Health challenges of adopted persons


  • Amara C. Onoka University of Nigeria Enugu Campus, Enugu, Nigeria.



Adoption, adopted person, adoptive parents, birth parents, primal wound, health challenges


Background: Adoption of persons has been a commonly practised by human for centuries. Despite its popularity, little attention
has been given to the health challenges faced by adopted persons as a result of the adoption. Objectives: Given the increasing
acceptance and practice of adoption in Nigeria, this study aims at determining the health challenges adopted persons may be exposed
to as a result of adoption. Method: Systematic review of literature and interview were adopted for the study. Results: Despite
its huge benefits, the process of adoption severes the natural relationship between a child and his birth mother and exposes the
child to a life-long trauma known as a primal wound. Primal wound and other biological and environmental factors expose the
adopted person to various health challenges. Adopted persons therefore face physical, emotional, mental, social, and religious
health challenges. Some physical health challenges include asthma, brain damage, developmental delay, mental (attention-deficit/
hyper-activity, oppositional-defiance, major depression, separation anxiety disorders), and emotional (loss and grief about birth
family, loss of access to health records and sense of rejection and abandonment). In Igboland Southeast Nigeria, adopted persons
are exposed to social challenges as child negligence and abuse, inferiority complex, and denial of inheritance. In addition, adopted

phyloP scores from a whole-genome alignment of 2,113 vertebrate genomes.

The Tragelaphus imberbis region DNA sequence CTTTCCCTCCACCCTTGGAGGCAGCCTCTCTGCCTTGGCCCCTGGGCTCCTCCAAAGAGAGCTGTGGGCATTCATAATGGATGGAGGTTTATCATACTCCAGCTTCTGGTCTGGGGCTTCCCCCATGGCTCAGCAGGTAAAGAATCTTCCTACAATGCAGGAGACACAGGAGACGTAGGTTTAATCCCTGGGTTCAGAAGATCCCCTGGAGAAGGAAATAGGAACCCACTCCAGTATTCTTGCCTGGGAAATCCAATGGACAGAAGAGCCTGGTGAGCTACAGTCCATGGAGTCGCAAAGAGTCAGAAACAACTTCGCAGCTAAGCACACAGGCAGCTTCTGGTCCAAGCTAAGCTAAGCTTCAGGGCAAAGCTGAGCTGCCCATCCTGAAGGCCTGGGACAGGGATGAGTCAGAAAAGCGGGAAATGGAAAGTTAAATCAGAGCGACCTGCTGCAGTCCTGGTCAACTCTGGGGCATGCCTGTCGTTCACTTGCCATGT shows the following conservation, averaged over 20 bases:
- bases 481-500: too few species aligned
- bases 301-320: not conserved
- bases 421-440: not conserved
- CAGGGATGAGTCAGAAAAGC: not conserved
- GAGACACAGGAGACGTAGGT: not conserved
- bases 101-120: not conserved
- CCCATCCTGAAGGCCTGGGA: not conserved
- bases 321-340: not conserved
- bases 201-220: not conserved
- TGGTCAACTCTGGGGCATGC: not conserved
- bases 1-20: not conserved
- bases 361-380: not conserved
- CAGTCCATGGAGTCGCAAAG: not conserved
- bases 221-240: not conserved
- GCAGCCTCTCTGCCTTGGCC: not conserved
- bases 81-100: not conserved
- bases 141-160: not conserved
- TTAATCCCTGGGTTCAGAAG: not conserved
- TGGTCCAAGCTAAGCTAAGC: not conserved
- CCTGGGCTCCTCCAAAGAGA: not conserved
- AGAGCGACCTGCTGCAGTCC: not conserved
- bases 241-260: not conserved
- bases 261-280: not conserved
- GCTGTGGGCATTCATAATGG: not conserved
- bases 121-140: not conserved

persons may also experience religious challenges where they might be compelled to change from the religious inclination of their
birth parents to that of their adoptive parents. Recommendations: To ensure the health of adopted persons, it is suggested that
adoptive parents should ensure proper documentation and maintenance of records relevant to adopted persons, ensure proper
adoptive-parent to child bonding, and make adoption open adoption as against closed. The government, non-governmental
organizations and adoption agencies should sensitize individuals and the public on the need to accept adopted persons and treat
them like every other normal individual with human rights. They should also ensure that adequate record concerning the adopted
person is maintained in addition to enacting a legislation to protect the rights of adopted persons. Furthermore, adopted persons
are encouraged to handle some social and psychological issues of adoption when they W-I-S-E Up (walk away, it’s private, share
some information in confidence as well as educate others about adoption.


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Author Biography

Amara C. Onoka, University of Nigeria Enugu Campus, Enugu, Nigeria.

Department of Nursing,




How to Cite

Amara C. Onoka. (2017). Health challenges of adopted persons. Asian Pacific Journal of Health Sciences, 4(4), 108–113.